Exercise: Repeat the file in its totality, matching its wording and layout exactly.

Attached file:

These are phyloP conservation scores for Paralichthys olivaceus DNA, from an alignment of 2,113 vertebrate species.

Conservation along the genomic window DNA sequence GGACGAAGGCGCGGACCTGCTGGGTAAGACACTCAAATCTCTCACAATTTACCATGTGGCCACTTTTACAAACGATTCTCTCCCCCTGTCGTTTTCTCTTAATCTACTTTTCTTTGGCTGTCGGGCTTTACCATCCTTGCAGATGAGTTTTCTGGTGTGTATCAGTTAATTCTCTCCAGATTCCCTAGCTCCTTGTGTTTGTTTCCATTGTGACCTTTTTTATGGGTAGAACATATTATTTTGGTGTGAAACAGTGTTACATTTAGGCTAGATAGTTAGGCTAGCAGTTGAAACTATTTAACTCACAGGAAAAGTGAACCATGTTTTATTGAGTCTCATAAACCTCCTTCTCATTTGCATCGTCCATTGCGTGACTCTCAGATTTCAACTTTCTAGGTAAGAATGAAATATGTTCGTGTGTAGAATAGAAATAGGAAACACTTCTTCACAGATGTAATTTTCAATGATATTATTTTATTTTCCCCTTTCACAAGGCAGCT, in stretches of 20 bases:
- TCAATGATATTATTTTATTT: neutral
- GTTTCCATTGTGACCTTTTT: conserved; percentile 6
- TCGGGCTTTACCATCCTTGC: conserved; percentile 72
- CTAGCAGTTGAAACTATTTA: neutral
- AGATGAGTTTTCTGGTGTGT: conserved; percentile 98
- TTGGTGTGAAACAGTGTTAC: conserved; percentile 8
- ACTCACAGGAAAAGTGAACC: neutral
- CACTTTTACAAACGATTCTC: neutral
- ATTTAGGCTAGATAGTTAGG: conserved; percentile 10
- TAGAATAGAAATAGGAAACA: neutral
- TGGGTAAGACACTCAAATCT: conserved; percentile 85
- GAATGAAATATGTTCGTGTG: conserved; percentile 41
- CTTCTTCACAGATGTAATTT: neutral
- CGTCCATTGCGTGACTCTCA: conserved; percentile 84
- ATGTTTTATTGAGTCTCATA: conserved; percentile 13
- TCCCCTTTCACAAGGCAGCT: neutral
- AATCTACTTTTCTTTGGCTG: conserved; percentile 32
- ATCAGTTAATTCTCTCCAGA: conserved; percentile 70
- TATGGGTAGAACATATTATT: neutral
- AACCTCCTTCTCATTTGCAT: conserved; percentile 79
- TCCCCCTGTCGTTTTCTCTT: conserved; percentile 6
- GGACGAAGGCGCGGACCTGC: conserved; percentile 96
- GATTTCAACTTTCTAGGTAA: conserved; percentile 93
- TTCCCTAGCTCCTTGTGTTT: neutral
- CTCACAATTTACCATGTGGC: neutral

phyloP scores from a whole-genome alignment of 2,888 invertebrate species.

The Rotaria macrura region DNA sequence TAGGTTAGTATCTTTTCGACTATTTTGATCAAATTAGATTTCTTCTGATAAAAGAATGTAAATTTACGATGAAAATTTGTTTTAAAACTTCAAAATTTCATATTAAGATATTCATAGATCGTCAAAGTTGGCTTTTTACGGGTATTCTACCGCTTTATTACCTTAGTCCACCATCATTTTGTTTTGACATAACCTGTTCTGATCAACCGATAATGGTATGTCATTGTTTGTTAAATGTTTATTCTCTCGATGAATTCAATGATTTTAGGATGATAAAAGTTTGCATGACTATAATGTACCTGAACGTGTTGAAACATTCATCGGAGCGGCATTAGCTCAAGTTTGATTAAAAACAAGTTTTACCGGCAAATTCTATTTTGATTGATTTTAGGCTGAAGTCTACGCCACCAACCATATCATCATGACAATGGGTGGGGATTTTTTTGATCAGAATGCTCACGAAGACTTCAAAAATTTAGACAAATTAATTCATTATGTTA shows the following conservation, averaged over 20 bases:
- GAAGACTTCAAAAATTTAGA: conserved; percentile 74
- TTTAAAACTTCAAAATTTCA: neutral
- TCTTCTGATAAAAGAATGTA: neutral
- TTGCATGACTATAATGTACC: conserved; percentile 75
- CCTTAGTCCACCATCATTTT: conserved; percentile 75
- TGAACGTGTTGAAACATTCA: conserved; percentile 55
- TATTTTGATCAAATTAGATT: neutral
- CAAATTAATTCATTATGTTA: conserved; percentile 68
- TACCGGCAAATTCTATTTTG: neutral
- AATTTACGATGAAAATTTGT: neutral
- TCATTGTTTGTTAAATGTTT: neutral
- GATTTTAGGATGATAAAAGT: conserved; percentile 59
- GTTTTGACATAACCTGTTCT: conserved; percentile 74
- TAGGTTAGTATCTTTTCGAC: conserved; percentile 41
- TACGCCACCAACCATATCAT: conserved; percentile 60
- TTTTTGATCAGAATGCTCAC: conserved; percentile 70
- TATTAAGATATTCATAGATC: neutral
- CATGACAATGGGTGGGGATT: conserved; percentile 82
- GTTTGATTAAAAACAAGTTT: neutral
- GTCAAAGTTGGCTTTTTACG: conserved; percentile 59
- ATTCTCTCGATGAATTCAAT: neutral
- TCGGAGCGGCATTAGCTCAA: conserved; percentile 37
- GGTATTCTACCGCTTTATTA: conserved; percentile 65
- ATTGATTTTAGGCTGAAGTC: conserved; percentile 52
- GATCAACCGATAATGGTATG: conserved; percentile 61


These are phyloP conservation scores for Paralichthys olivaceus DNA, from an alignment of 2,113 vertebrate species.

Conservation along the genomic window DNA sequence GGACGAAGGCGCGGACCTGCTGGGTAAGACACTCAAATCTCTCACAATTTACCATGTGGCCACTTTTACAAACGATTCTCTCCCCCTGTCGTTTTCTCTTAATCTACTTTTCTTTGGCTGTCGGGCTTTACCATCCTTGCAGATGAGTTTTCTGGTGTGTATCAGTTAATTCTCTCCAGATTCCCTAGCTCCTTGTGTTTGTTTCCATTGTGACCTTTTTTATGGGTAGAACATATTATTTTGGTGTGAAACAGTGTTACATTTAGGCTAGATAGTTAGGCTAGCAGTTGAAACTATTTAACTCACAGGAAAAGTGAACCATGTTTTATTGAGTCTCATAAACCTCCTTCTCATTTGCATCGTCCATTGCGTGACTCTCAGATTTCAACTTTCTAGGTAAGAATGAAATATGTTCGTGTGTAGAATAGAAATAGGAAACACTTCTTCACAGATGTAATTTTCAATGATATTATTTTATTTTCCCCTTTCACAAGGCAGCT, in stretches of 20 bases:
- TCAATGATATTATTTTATTT: neutral
- GTTTCCATTGTGACCTTTTT: conserved; percentile 6
- TCGGGCTTTACCATCCTTGC: conserved; percentile 72
- CTAGCAGTTGAAACTATTTA: neutral
- AGATGAGTTTTCTGGTGTGT: conserved; percentile 98
- TTGGTGTGAAACAGTGTTAC: conserved; percentile 8
- ACTCACAGGAAAAGTGAACC: neutral
- CACTTTTACAAACGATTCTC: neutral
- ATTTAGGCTAGATAGTTAGG: conserved; percentile 10
- TAGAATAGAAATAGGAAACA: neutral
- TGGGTAAGACACTCAAATCT: conserved; percentile 85
- GAATGAAATATGTTCGTGTG: conserved; percentile 41
- CTTCTTCACAGATGTAATTT: neutral
- CGTCCATTGCGTGACTCTCA: conserved; percentile 84
- ATGTTTTATTGAGTCTCATA: conserved; percentile 13
- TCCCCTTTCACAAGGCAGCT: neutral
- AATCTACTTTTCTTTGGCTG: conserved; percentile 32
- ATCAGTTAATTCTCTCCAGA: conserved; percentile 70
- TATGGGTAGAACATATTATT: neutral
- AACCTCCTTCTCATTTGCAT: conserved; percentile 79
- TCCCCCTGTCGTTTTCTCTT: conserved; percentile 6
- GGACGAAGGCGCGGACCTGC: conserved; percentile 96
- GATTTCAACTTTCTAGGTAA: conserved; percentile 93
- TTCCCTAGCTCCTTGTGTTT: neutral
- CTCACAATTTACCATGTGGC: neutral

phyloP scores from a whole-genome alignment of 2,888 invertebrate species.

The Rotaria macrura region DNA sequence TAGGTTAGTATCTTTTCGACTATTTTGATCAAATTAGATTTCTTCTGATAAAAGAATGTAAATTTACGATGAAAATTTGTTTTAAAACTTCAAAATTTCATATTAAGATATTCATAGATCGTCAAAGTTGGCTTTTTACGGGTATTCTACCGCTTTATTACCTTAGTCCACCATCATTTTGTTTTGACATAACCTGTTCTGATCAACCGATAATGGTATGTCATTGTTTGTTAAATGTTTATTCTCTCGATGAATTCAATGATTTTAGGATGATAAAAGTTTGCATGACTATAATGTACCTGAACGTGTTGAAACATTCATCGGAGCGGCATTAGCTCAAGTTTGATTAAAAACAAGTTTTACCGGCAAATTCTATTTTGATTGATTTTAGGCTGAAGTCTACGCCACCAACCATATCATCATGACAATGGGTGGGGATTTTTTTGATCAGAATGCTCACGAAGACTTCAAAAATTTAGACAAATTAATTCATTATGTTA shows the following conservation, averaged over 20 bases:
- GAAGACTTCAAAAATTTAGA: conserved; percentile 74
- TTTAAAACTTCAAAATTTCA: neutral
- TCTTCTGATAAAAGAATGTA: neutral
- TTGCATGACTATAATGTACC: conserved; percentile 75
- CCTTAGTCCACCATCATTTT: conserved; percentile 75
- TGAACGTGTTGAAACATTCA: conserved; percentile 55
- TATTTTGATCAAATTAGATT: neutral
- CAAATTAATTCATTATGTTA: conserved; percentile 68
- TACCGGCAAATTCTATTTTG: neutral
- AATTTACGATGAAAATTTGT: neutral
- TCATTGTTTGTTAAATGTTT: neutral
- GATTTTAGGATGATAAAAGT: conserved; percentile 59
- GTTTTGACATAACCTGTTCT: conserved; percentile 74
- TAGGTTAGTATCTTTTCGAC: conserved; percentile 41
- TACGCCACCAACCATATCAT: conserved; percentile 60
- TTTTTGATCAGAATGCTCAC: conserved; percentile 70
- TATTAAGATATTCATAGATC: neutral
- CATGACAATGGGTGGGGATT: conserved; percentile 82
- GTTTGATTAAAAACAAGTTT: neutral
- GTCAAAGTTGGCTTTTTACG: conserved; percentile 59
- ATTCTCTCGATGAATTCAAT: neutral
- TCGGAGCGGCATTAGCTCAA: conserved; percentile 37
- GGTATTCTACCGCTTTATTA: conserved; percentile 65
- ATTGATTTTAGGCTGAAGTC: conserved; percentile 52
- GATCAACCGATAATGGTATG: conserved; percentile 61